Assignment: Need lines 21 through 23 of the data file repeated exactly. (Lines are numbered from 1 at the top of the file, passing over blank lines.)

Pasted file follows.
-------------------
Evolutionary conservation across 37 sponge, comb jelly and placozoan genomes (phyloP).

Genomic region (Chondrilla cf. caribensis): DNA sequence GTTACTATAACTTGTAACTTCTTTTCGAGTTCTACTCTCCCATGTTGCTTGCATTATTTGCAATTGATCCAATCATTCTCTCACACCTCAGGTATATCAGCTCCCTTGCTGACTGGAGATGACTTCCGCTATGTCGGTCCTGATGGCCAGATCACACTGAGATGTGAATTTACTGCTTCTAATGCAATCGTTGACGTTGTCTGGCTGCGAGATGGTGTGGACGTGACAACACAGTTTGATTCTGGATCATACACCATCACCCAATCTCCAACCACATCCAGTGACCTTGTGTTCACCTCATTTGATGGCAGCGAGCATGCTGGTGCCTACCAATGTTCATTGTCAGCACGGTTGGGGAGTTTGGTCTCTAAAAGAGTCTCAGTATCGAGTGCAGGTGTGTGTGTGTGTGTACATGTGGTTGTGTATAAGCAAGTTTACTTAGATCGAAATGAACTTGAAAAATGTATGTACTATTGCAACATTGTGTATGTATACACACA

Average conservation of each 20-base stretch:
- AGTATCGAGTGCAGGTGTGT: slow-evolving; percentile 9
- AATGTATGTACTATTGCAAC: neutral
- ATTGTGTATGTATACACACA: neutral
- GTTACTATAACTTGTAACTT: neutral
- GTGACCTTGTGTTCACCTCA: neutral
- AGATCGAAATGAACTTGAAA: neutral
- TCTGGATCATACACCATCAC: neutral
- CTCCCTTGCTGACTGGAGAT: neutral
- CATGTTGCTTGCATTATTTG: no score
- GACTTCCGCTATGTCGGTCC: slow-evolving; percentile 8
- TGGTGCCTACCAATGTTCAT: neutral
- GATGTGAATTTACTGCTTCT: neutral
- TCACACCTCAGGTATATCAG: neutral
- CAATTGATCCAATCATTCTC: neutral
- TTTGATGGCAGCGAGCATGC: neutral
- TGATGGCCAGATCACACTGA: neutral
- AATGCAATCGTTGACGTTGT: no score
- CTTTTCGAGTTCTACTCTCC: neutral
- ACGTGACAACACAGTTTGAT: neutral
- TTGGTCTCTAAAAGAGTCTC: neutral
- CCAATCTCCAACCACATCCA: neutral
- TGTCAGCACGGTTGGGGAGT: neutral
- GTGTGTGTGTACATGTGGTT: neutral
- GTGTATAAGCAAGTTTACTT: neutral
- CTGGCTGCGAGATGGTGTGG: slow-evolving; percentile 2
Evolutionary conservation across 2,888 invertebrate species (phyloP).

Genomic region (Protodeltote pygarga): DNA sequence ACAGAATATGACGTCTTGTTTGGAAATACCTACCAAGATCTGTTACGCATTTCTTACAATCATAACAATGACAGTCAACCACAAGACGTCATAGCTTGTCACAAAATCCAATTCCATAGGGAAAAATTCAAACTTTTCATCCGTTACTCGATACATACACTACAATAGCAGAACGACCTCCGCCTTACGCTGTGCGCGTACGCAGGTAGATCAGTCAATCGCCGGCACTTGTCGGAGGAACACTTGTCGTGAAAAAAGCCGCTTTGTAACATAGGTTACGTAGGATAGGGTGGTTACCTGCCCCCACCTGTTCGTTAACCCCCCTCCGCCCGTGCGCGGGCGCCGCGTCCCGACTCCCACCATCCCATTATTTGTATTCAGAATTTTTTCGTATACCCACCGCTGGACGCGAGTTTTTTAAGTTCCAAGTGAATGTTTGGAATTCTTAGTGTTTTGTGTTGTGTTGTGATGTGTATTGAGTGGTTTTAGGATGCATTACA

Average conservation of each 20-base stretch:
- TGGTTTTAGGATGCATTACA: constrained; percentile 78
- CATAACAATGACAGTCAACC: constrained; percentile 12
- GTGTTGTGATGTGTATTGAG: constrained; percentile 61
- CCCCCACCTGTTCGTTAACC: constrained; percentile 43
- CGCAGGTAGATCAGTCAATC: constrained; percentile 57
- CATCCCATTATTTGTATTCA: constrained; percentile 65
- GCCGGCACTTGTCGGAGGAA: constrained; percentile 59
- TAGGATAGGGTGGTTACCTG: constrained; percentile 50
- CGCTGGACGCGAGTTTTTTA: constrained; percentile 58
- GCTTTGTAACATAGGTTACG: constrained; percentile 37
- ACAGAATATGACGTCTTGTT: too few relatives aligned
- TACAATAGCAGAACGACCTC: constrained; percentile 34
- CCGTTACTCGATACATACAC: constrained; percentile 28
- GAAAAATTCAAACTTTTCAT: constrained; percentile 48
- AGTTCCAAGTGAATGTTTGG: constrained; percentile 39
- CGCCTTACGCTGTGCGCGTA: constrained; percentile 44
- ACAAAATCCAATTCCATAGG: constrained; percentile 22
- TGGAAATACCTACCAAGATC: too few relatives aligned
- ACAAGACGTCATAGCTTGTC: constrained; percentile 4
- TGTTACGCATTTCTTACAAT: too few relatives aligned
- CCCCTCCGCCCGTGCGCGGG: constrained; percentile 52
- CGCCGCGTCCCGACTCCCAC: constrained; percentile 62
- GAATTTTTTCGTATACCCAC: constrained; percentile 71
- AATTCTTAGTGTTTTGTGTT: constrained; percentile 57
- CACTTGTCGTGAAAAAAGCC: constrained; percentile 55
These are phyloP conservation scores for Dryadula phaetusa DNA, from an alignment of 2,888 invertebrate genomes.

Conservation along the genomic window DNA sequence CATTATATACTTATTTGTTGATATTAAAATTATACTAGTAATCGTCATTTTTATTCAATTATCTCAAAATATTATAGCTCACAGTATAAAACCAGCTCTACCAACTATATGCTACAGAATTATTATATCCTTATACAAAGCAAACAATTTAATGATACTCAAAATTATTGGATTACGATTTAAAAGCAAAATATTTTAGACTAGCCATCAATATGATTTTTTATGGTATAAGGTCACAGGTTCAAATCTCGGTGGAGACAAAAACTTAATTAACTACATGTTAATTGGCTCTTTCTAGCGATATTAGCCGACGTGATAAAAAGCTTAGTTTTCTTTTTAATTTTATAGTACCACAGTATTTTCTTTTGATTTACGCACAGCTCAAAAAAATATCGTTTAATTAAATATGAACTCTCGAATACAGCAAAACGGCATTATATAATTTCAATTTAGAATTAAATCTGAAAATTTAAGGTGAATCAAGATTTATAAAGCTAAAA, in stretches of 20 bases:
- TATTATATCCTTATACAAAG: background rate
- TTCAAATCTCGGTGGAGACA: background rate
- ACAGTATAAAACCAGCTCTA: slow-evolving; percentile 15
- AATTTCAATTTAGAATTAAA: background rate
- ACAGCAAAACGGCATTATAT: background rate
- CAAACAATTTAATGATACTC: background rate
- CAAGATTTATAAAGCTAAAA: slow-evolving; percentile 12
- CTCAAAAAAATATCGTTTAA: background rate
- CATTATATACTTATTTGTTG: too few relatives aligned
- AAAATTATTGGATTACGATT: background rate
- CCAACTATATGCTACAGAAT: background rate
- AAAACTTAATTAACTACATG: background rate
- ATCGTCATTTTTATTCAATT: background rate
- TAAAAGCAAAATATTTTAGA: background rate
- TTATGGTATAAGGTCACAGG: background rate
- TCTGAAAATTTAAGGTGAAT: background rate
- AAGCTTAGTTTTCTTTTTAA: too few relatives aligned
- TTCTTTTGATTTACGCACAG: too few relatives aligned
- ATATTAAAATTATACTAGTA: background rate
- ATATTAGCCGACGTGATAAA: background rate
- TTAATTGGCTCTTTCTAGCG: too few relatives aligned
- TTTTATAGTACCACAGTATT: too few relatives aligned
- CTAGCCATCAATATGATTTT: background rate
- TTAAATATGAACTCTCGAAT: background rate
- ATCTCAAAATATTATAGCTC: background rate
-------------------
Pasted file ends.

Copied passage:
- CTTTTCGAGTTCTACTCTCC: neutral
- ACGTGACAACACAGTTTGAT: neutral
- TTGGTCTCTAAAAGAGTCTC: neutral